By Michael Sugerman, Daily Staff Reporter
Published October 6, 2013
In 1972, University alum Jim Warner and his housemates formed a team called “Morrow’s Men,” named after their landlord. They competed in 16 intramural sports, and Warner became the Intramural Athlete of the Year.
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Forty-one years later, Warner — wearing his Morrow’s Men team shirt — looked around the Intramural Building gym and said with a grin, “The smell is the same as 40 years ago.”
Warner was one of about 350 intramural athletes and employees of past and present to fill the gym in celebration of the program’s centennial Friday.
In 1913, the University was first in the nation to create a formal department for recreation on a college campus. Fifteen years later, it built the first dedicated intramural facility in the country.
“Recreational sports is yet another contribution that this remarkable university has made to all of higher education, and in so doing, to the lives of millions of people in this country — especially millions of students,” said Loren Rullman, associate vice president for student life.
In its 100 years, the program has expanded from a couple thousand students to nearly 18,000, playing on more than 2,000 intramural teams, in addition to 2,000 students on 32 competitive club teams, Rullman said. The IM Building was eventually joined by the Central Campus Recreation Building, North Campus Recreation Building, 38 acres of fields, tennis courts, basketball courts and several other programs.
Since the intramural program was established, approximately 35 million games have been played in recreational facilities, according to Bill Canning, outgoing director of Intramural Sports.
Michigan Radio Network Color Commentator Jim Brandstatter, the event’s emcee, discussed his own memories of playing IM sports and said they help students realize their love for sports even if they can't play on varsity or club teams.
“The purpose of the program is to create transformative experiences for students to learn, grow, contribute and lead,” Brandstatter said. “That’s exactly what the University of Michigan is all about. The words of the fight song — ‘leaders and best’ — aren’t just lyrics. They’re an attitude.”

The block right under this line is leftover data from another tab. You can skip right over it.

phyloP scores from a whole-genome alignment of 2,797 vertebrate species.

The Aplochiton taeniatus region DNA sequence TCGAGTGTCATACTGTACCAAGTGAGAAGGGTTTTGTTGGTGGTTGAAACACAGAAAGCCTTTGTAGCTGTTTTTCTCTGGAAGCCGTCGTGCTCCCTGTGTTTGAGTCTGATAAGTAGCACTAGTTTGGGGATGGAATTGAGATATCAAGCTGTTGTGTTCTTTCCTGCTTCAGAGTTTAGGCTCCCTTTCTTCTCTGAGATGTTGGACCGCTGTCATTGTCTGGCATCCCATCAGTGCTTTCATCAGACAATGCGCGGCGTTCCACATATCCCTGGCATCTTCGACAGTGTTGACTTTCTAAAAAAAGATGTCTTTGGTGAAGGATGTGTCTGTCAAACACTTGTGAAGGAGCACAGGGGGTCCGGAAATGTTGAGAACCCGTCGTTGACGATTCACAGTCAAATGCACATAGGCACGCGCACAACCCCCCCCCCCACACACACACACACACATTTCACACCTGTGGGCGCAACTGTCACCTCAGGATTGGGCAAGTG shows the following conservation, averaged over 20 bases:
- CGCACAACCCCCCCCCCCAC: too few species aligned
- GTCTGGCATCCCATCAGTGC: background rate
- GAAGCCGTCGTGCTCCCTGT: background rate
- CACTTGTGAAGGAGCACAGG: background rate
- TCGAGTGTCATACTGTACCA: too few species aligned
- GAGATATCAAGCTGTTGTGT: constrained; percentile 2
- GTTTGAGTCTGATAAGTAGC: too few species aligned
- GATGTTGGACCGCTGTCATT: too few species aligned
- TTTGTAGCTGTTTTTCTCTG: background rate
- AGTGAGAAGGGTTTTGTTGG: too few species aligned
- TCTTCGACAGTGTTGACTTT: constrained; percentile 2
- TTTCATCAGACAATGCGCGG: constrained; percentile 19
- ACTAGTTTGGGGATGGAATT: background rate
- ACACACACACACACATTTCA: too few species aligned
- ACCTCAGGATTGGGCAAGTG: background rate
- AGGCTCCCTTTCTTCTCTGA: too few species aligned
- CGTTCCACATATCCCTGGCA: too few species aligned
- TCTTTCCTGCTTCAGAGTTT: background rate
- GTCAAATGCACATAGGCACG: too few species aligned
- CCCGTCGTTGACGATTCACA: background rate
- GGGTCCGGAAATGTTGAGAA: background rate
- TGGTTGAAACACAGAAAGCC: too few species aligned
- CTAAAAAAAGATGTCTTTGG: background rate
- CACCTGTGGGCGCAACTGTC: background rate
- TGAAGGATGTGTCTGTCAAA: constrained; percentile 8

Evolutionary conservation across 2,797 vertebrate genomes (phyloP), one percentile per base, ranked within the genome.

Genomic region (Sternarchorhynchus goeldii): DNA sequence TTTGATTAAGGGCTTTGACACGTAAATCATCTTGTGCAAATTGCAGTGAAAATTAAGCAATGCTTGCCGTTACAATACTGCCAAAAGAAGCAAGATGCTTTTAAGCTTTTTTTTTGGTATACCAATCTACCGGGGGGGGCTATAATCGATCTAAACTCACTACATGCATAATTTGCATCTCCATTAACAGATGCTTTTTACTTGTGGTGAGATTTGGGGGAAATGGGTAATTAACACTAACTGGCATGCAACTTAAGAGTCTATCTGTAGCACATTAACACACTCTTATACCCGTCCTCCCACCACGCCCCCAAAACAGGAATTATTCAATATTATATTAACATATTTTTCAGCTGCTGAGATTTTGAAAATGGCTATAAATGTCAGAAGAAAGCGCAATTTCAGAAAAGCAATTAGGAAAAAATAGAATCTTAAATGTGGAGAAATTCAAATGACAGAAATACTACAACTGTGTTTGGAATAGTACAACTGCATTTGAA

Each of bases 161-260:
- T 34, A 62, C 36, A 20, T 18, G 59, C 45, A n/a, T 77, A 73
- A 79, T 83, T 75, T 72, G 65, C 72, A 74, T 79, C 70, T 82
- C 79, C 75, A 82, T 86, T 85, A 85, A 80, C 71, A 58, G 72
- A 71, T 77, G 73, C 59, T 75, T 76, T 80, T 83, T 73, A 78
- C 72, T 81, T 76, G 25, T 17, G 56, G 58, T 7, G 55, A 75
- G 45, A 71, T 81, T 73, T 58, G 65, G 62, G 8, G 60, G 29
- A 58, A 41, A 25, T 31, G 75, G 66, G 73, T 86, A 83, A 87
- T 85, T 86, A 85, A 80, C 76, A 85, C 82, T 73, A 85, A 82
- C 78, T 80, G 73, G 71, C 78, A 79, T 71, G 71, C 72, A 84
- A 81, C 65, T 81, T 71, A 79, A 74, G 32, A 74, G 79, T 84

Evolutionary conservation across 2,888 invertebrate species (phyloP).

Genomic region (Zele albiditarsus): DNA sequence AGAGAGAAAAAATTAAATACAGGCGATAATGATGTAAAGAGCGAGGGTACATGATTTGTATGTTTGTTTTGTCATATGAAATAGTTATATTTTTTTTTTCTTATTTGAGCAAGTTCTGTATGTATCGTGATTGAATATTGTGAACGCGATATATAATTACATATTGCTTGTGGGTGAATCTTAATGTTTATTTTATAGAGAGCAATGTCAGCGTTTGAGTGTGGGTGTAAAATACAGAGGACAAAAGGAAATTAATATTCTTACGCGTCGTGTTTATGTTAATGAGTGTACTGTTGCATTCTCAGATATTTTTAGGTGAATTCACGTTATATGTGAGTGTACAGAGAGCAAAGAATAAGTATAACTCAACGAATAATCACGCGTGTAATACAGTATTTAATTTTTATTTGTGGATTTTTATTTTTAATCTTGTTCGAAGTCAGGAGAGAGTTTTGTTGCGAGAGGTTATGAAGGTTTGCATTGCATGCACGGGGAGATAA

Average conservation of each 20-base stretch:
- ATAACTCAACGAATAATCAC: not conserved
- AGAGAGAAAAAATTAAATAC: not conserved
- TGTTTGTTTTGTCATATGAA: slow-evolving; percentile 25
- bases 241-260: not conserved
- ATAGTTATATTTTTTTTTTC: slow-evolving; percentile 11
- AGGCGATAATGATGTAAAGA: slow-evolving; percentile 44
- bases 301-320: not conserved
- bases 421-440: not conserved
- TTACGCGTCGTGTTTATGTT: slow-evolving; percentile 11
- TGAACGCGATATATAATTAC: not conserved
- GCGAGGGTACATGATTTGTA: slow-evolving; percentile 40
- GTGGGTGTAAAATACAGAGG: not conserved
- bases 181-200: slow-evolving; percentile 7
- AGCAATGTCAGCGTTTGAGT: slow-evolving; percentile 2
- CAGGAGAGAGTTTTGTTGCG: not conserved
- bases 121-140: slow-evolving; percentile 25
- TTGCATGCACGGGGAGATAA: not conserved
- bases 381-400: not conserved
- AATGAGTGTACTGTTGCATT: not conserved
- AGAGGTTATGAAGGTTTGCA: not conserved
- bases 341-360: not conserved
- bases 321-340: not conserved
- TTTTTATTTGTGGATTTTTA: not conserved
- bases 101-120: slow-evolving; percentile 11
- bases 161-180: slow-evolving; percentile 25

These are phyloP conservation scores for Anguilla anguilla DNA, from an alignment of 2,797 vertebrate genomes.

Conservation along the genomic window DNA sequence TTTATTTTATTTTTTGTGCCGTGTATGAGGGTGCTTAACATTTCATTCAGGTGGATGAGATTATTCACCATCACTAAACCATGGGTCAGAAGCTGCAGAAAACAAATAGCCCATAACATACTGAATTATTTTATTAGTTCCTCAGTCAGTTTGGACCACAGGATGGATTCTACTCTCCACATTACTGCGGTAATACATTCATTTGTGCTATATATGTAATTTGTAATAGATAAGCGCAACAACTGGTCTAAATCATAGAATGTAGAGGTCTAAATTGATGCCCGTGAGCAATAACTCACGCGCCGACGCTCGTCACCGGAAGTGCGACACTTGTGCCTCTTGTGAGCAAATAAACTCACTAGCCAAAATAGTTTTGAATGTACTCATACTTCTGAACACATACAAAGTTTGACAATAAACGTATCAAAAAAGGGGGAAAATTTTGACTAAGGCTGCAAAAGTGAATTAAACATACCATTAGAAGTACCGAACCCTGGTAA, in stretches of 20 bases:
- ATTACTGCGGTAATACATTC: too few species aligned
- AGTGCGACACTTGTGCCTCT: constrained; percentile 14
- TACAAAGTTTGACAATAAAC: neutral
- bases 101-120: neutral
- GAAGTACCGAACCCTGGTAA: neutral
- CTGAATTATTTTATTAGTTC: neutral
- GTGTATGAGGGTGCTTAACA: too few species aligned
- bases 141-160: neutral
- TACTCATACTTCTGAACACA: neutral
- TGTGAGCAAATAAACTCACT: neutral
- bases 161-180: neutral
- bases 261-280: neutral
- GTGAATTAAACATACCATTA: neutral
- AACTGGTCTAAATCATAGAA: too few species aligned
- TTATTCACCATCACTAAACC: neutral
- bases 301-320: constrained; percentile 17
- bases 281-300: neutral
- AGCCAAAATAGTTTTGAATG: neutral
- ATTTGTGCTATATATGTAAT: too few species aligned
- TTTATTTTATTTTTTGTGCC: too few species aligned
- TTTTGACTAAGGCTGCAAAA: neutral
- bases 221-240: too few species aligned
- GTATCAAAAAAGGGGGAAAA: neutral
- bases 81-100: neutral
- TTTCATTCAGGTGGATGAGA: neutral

Canning attested to this sentiment with statistics: nearly 70 percent of students played varsity sports in high school, whereas only one percent play on varsity teams at the University, he said.
He said the IM program successfully epitomizes the “sports for all” vision of its founders, former Michigan basketball coach Elmer Mitchell and former Athletic Director Fielding Yost, providing avenues for competition even when varsity athletics are not a reality.
Though 100 years is a great milestone to celebrate, it also means it’s time for the University’s recreational facilities to be renovated. As a result — thanks in part to lobbying by student coalition “Building a Better Michigan” — the University's Board of Regents approved a $65 per semester charge as part of every student’s tuition that will go toward funding the renovations. The fee will ultimately raise $173 million, $80 million of which will go specifically to improving intramural and recreation buildings and resources.
Law student Jessica Kraft, who played a role in starting the “Building a Better Michigan” campaign, said the University has a “bright future” in recreational sports.
“Hopefully when you come back and visit again, you’ll see amazing new buildings with new students in them doing the same old, great Michigan thing of being the leaders and the best,” Kraft said.
In a night that focused both on the history and future of Michigan’s recreation program, the National Intramural-Recreational Sports Association paid tribute to the University’s impact on intramural sports over the years.
NIRSA president-elect Stan Shingles presented a NIRSA resolution that recognized “the contributions of the University of Michigan to the profession of collegiate recreation, and commends this university for their significant role in establishing collegiate recreation – the programs, facilities, and dedicated professionals to the mainstay of today’s college experience.”
Equally as important as the program’s national influence, Canning said, are the social networks it creates between participants, employees, student leaders and sponsors.
Warner, the University alum, is a testament to the intramural sports social web — he met his wife at the last intramural game he played at Michigan. She was visiting a mutual friend and ended up filling in at third base on his co-ed softball team.
“I can attribute my marriage of 37 years to intramurals at the University of Michigan,” Warner said.